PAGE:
Rigdon's Argumentative Analysis

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According to Orson Hyde, the fact that Brigham held the position of Joseph was apparent and did not require further proof. To Sidney Rigdon however, no such spiritual manifestation or transfiguration ever occurred. In fact, Rigdon went so far as to claim that Young’s affirmation that the spirit of Joseph had entered into him was a lie. In a letter to Brigham Young dated December 6, 1870 Rigdon wrote:

O vain man. ... Did you suppose that your hypocritical and lying preten[s]e that the spirit of Joseph Smith had [e]ntered into you, was going to prevail with God and man. You knew you lied when you made that preten[s]e. Your ignorance was such that you did not know that there were those living who knew that there never was[,] is[,] nor will be[,] such a metamorphosis on this earth as you wickedly, heaven enduringly pretended had taken place with you. (An undated copy is in the Stephen Post Collection, box 1, folder 1, LDS archives; and also is listed as Section 61 in Copying Book A. The mailed letter to Young is in the Brigham Young Collection (Box 42, fd. 2, reel 73).)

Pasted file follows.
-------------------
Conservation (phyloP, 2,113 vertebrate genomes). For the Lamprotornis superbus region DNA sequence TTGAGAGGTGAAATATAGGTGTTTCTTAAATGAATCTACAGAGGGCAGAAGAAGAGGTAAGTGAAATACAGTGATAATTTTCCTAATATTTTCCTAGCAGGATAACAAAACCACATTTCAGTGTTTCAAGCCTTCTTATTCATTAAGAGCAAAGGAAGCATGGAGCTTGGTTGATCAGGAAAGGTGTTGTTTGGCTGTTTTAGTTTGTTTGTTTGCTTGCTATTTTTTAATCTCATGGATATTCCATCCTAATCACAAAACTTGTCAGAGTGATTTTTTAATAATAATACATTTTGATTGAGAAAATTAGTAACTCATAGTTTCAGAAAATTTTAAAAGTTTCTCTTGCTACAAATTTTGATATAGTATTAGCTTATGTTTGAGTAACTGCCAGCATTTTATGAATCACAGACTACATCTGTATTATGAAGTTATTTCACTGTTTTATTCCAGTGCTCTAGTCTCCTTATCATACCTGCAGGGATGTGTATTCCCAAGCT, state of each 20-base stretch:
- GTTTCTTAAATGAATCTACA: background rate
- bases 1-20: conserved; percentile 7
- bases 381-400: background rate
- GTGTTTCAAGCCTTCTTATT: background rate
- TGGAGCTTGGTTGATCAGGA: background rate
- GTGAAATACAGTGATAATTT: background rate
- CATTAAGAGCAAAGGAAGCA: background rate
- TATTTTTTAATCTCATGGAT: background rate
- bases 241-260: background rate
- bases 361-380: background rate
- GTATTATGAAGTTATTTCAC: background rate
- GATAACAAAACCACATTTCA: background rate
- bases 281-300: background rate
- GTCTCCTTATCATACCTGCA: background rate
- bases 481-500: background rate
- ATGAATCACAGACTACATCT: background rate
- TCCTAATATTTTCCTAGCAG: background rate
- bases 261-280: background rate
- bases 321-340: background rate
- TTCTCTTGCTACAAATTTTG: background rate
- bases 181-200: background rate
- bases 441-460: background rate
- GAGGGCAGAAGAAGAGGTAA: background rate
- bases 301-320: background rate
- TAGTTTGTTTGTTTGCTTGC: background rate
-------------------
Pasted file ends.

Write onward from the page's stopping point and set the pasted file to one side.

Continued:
Rigdon’s perspective isn’t shared by contemporary witnesses of the event however, leading one to believe that he had
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A rational and likely explanation for this faulty group memory is that a “contagious” thought can spread through the populace to create a “collective mind.” This phenomenon is what social scientists call contagion theory or scenario fulfillment, whereby one sees what one expects, especially belatedly. Memory is more than direct recollection. It springs from tales harbored in the common fund which may then effect a re-shaping of a community’s sense of itself. Joseph Smith had truly ushered in an age of miracles and wonder. Every streaking meteor in the heavens seemed to portend marvels for the Mormon
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